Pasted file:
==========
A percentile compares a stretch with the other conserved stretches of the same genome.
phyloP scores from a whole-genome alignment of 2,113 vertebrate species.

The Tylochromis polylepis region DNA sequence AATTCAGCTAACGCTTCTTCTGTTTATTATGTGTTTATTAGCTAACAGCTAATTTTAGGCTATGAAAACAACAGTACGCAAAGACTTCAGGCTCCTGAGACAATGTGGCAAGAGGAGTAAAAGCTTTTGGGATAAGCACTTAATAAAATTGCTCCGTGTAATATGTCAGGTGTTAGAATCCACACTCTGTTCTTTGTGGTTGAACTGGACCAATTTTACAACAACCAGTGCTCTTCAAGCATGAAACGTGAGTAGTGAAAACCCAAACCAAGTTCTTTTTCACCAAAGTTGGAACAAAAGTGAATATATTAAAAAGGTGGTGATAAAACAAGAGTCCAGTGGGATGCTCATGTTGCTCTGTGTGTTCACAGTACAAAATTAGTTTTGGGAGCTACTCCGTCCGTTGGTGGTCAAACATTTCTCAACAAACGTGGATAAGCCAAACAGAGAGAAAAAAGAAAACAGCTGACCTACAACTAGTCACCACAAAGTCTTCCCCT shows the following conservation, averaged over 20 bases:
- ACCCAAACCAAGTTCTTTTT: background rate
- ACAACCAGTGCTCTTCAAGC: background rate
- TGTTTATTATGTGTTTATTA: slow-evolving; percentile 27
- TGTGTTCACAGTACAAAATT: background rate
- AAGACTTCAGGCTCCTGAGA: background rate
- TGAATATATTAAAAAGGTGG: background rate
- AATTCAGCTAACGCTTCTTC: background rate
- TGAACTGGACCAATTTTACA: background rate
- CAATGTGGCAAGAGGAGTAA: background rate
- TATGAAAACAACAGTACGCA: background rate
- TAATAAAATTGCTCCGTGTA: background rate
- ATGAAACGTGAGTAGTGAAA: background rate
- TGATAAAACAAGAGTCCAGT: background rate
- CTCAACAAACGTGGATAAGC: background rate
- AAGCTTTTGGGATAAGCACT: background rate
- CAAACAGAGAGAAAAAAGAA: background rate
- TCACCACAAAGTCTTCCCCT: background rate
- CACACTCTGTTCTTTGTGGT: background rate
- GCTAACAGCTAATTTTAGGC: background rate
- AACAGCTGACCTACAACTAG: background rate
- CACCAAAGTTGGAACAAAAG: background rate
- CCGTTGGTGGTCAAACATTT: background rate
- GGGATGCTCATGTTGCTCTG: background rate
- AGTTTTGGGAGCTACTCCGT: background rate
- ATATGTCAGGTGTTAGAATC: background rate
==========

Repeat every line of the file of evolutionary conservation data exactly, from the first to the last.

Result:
A percentile compares a stretch with the other conserved stretches of the same genome.
phyloP scores from a whole-genome alignment of 2,113 vertebrate species.

The Tylochromis polylepis region DNA sequence AATTCAGCTAACGCTTCTTCTGTTTATTATGTGTTTATTAGCTAACAGCTAATTTTAGGCTATGAAAACAACAGTACGCAAAGACTTCAGGCTCCTGAGACAATGTGGCAAGAGGAGTAAAAGCTTTTGGGATAAGCACTTAATAAAATTGCTCCGTGTAATATGTCAGGTGTTAGAATCCACACTCTGTTCTTTGTGGTTGAACTGGACCAATTTTACAACAACCAGTGCTCTTCAAGCATGAAACGTGAGTAGTGAAAACCCAAACCAAGTTCTTTTTCACCAAAGTTGGAACAAAAGTGAATATATTAAAAAGGTGGTGATAAAACAAGAGTCCAGTGGGATGCTCATGTTGCTCTGTGTGTTCACAGTACAAAATTAGTTTTGGGAGCTACTCCGTCCGTTGGTGGTCAAACATTTCTCAACAAACGTGGATAAGCCAAACAGAGAGAAAAAAGAAAACAGCTGACCTACAACTAGTCACCACAAAGTCTTCCCCT shows the following conservation, averaged over 20 bases:
- ACCCAAACCAAGTTCTTTTT: background rate
- ACAACCAGTGCTCTTCAAGC: background rate
- TGTTTATTATGTGTTTATTA: slow-evolving; percentile 27
- TGTGTTCACAGTACAAAATT: background rate
- AAGACTTCAGGCTCCTGAGA: background rate
- TGAATATATTAAAAAGGTGG: background rate
- AATTCAGCTAACGCTTCTTC: background rate
- TGAACTGGACCAATTTTACA: background rate
- CAATGTGGCAAGAGGAGTAA: background rate
- TATGAAAACAACAGTACGCA: background rate
- TAATAAAATTGCTCCGTGTA: background rate
- ATGAAACGTGAGTAGTGAAA: background rate
- TGATAAAACAAGAGTCCAGT: background rate
- CTCAACAAACGTGGATAAGC: background rate
- AAGCTTTTGGGATAAGCACT: background rate
- CAAACAGAGAGAAAAAAGAA: background rate
- TCACCACAAAGTCTTCCCCT: background rate
- CACACTCTGTTCTTTGTGGT: background rate
- GCTAACAGCTAATTTTAGGC: background rate
- AACAGCTGACCTACAACTAG: background rate
- CACCAAAGTTGGAACAAAAG: background rate
- CCGTTGGTGGTCAAACATTT: background rate
- GGGATGCTCATGTTGCTCTG: background rate
- AGTTTTGGGAGCTACTCCGT: background rate
- ATATGTCAGGTGTTAGAATC: background rate